The Gold Coast Bulletin - Gold Coast Eye - - EYE GARDEN - WORDS AND PHOTO: KATE HE F FERN AN

The nec­tar-rich flow­ers of gre­vil­leas at­tract honey-eat­ing birds to the gar­den. Gre­vil­leas range from low-grow­ing ground cov­ers to rounded shrubs, small bushy trees and even large trees like gre­vil­lea ro­busta.

They are gen­er­ally fast grow­ing and ben­e­fit from prun­ing, but many gar­den­ers seem un­sure of the tim­ing and amount to re­move.

There are three ma­jor types of gre­vil­leas – and many hun­dreds of species.

Gre­vil­leas in­ter­breed freely and com­monly pro­duce “ac­ci­den­tal” cul­ti­vars, or they are some­times hy­bridised by hu­man in­ter­ven­tion.

Plant breed­ers then in­tro­duce them into nurs­ery cul­ti­va­tion for gar­den use. Many new cul­ti­vars are reg­is­tered with the Aus­tralian Cul­ti­var Reg­is­tra­tion Au­thor­ity, and those reg­is­tered un­der a na­tional Plant Breed­ers Rights Scheme are pro­tected by a type of plant copy­right.

Limited to com­mer­cial prop­a­ga­tion and sale by se­lected grow­ers, home gar­den­ers will know these gre­vil­leas by a small sym­bol rep­re­sent­ing the let­ters PBR on the plant la­bel.

Like all mem­bers of the Proteaceae fam­ily, gre­vil­leas have evolved on soils de­fi­cient in the nu­tri­ent phos­pho­rus and ap­ply­ing fer­tilis­ers with more than very min­i­mal ra­tios of phos­pho­rus will ei­ther kill them or set their growth back se­ri­ously.

Gre­vil­leas from Western Aus­tralia or in­land are some­times grafted onto a tough root­stock such as gre­vil­lea ro­busta to pro­vide the ex­tra vigour nec­es­sary to grow in the dif­fer­ent en­vi­ron­men­tal con­di­tions of the eastern states.

A wa­ter­borne soil fun­gus called phy­topthera cin­namomi is also an un­for­tu­nate risk to gre­vil­leas, es­pe­cially where drainage is poor.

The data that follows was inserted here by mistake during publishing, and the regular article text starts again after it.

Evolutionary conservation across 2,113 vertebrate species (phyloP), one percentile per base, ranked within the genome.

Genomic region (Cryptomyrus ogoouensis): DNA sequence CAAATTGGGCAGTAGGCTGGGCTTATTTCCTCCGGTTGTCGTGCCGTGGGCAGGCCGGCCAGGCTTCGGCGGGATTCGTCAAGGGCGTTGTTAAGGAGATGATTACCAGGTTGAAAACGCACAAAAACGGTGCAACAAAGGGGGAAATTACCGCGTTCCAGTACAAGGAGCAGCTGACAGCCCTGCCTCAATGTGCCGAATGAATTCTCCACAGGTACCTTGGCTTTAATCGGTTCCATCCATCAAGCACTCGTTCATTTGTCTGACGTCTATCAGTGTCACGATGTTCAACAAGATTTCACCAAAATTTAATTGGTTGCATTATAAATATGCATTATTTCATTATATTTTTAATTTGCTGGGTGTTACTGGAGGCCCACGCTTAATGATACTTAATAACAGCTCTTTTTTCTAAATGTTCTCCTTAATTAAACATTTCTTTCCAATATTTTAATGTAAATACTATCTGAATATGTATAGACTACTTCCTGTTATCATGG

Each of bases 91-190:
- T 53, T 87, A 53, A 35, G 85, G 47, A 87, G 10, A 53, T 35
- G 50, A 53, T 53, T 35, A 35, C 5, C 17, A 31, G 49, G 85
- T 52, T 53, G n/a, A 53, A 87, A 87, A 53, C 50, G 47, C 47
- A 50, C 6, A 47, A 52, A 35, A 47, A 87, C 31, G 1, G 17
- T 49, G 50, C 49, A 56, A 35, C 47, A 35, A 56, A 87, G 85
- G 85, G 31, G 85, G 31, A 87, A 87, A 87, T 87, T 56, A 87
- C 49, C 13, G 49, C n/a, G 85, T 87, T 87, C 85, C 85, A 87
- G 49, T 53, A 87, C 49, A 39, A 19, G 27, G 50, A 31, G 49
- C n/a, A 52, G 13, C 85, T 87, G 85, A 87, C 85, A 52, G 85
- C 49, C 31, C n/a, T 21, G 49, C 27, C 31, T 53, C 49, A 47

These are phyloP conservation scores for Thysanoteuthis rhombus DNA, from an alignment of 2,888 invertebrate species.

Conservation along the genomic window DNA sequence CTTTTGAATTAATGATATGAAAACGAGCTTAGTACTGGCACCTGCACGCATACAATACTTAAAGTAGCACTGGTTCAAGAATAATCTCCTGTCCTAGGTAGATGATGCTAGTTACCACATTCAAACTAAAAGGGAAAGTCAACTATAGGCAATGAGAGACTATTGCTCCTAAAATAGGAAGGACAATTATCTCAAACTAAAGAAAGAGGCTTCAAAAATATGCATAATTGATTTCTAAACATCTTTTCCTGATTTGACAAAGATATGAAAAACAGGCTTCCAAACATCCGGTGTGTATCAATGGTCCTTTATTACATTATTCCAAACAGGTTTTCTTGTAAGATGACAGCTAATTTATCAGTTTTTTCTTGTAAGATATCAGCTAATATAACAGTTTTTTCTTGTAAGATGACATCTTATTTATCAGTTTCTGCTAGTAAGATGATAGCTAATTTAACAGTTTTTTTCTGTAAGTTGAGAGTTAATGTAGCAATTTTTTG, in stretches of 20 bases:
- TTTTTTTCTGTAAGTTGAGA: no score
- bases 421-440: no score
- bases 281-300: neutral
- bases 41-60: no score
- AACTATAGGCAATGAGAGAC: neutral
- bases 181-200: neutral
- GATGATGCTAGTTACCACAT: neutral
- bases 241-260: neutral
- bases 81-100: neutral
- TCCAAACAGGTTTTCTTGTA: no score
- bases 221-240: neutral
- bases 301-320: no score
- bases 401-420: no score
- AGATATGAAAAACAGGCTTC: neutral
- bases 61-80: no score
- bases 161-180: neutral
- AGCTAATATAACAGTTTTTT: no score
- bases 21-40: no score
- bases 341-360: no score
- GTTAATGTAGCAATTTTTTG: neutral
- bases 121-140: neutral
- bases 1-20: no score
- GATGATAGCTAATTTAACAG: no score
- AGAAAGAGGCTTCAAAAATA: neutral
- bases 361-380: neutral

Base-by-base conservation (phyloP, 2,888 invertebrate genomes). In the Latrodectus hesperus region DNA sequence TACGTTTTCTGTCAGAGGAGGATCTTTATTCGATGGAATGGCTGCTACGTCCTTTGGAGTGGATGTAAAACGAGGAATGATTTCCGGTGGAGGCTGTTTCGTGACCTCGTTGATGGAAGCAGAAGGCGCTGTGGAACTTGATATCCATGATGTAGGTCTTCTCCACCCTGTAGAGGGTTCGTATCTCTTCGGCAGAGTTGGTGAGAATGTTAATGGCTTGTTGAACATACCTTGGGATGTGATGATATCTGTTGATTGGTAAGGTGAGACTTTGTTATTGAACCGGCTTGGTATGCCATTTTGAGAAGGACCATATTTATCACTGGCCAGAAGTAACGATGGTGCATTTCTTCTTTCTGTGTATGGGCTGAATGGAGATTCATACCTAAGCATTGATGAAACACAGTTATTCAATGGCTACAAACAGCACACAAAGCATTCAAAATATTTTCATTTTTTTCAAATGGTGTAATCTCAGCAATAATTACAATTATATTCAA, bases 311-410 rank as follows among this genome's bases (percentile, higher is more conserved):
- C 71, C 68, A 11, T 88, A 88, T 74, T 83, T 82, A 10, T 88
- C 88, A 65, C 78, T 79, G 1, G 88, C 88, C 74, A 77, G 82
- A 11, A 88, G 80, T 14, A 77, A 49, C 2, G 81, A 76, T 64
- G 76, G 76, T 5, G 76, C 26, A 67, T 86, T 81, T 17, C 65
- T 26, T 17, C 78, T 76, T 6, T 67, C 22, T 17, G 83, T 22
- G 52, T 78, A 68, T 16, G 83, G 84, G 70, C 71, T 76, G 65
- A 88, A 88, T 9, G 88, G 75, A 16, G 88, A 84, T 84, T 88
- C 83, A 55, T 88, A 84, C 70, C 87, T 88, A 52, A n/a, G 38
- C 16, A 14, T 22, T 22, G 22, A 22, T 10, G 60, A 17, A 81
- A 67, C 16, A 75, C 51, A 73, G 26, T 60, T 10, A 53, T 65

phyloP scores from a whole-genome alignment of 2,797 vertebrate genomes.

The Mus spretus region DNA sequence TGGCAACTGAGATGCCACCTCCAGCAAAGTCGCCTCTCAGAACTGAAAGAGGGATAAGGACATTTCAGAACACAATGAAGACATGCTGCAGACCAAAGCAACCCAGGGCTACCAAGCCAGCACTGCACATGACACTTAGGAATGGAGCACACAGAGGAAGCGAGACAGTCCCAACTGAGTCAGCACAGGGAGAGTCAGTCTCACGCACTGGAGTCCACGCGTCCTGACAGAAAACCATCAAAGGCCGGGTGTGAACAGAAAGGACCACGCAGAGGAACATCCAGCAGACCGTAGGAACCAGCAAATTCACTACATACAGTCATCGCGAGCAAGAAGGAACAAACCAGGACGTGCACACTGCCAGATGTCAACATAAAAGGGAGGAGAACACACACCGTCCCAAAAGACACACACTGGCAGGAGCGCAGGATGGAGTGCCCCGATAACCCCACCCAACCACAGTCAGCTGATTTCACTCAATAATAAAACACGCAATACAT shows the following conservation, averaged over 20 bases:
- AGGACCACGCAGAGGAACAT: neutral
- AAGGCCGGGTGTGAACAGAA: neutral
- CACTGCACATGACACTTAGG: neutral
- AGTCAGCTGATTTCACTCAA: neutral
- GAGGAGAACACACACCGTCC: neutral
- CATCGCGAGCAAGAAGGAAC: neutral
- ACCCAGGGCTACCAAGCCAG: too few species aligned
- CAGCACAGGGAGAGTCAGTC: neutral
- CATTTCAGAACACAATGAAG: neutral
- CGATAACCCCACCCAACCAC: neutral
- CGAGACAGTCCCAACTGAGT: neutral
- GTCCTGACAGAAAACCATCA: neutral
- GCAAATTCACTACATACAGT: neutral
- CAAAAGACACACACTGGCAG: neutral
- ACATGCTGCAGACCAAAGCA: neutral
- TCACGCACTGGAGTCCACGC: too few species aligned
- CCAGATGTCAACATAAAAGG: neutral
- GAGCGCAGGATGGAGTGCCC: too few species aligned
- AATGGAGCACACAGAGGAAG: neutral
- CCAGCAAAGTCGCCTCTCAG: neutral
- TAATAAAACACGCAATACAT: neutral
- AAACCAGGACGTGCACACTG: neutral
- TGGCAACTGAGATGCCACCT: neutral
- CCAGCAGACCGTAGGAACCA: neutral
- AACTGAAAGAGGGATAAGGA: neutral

This should not de­ter those keen to en­joy stun­ning flow­ers and the visit­ing birds.

Most gre­vil­leas have their main flow­er­ing in late win­ter, spring and early sum­mer. Prun­ing is best done at the end of the ma­jor flower flush, af­ter rain or ir­ri­ga­tion to en­sure rapid re­growth. Prun­ing should be stag­gered to en­sure birds don’t starve. Also prune off spent flow­ers from time to time to main­tain a tidy habit. It is also im­por­tant to main­tain den­sity and keep an even fo­liage weight dis­tri­bu­tion to pre­vent fast grow­ing gre­vil­leas from be­com­ing top heavy and blow­ing over. Dif­fer­ent forms re­quire dif­fer­ent prun­ing meth­ods.

Gre­vil­leas with nee­dle like or prickly fo­liage and spi­der flow­ers make ex­cel­lent hide­outs for small birds but re­sent heavy prun­ing.

Main­tain den­sity by re­mov­ing no more than 10 to 15 per cent of the growth at any time and cut­ting off spent flow­ers through­out the flow­er­ing time. Some gre­vil­lea flow­ers are one sided like a tooth­brush, and should only be pruned up to a third if nec­es­sary to re­me­di­ate their shape, but it’s prefer­able to trim about 10 to 20 per cent reg­u­larly.

Large brush-like gre­vil­leas are grown for their spec­tac­u­lar flow­ers, some­times lit­er­ally drip­ping in nec­tar and a feast for birds.

Trim these af­ter flow­er­ing, but avoid trim­ming prior to the late win­ter or early spring flush or the best of the flow­er­ing will be lost.

These gre­vil­leas can be hard pruned, but it’s only nec­es­sary if they have be­come too large or mis­shapen, or fol­low­ing storm dam­age.

Some in­di­vid­u­als are sen­si­tive to gre­vil­leas, so as a pre­cau­tion gloves and long sleeves are rec­om­mended when prun­ing.

Gre­vil­leas should have a place in every gar­den for their colour­ful flow­ers and the birds they at­tract. Reg­u­lar care and sen­si­ble prun­ing will make their dis­plays even more spec­tac­u­lar. Kate Hef­fer­nan is a hor­ti­cul­tur­al­ist, ed­u­ca­tor and hon­orary life mem­ber of Friends of the Gold Coast Re­gional Botanic Gar­dens. You can lis­ten to her ra­dio show Gar­den Talk­back on ABC 91.7FM every Satur­day from 9am. She has de­signed a tour for gar­den lovers in Septem­ber 2018, in­clud­ing a cruise along the vine-clad rivers of Por­tu­gal and the South of France, stop­ping at his­toric vil­lages and visit­ing gar­dens. De­tails at kate­hef­fer­

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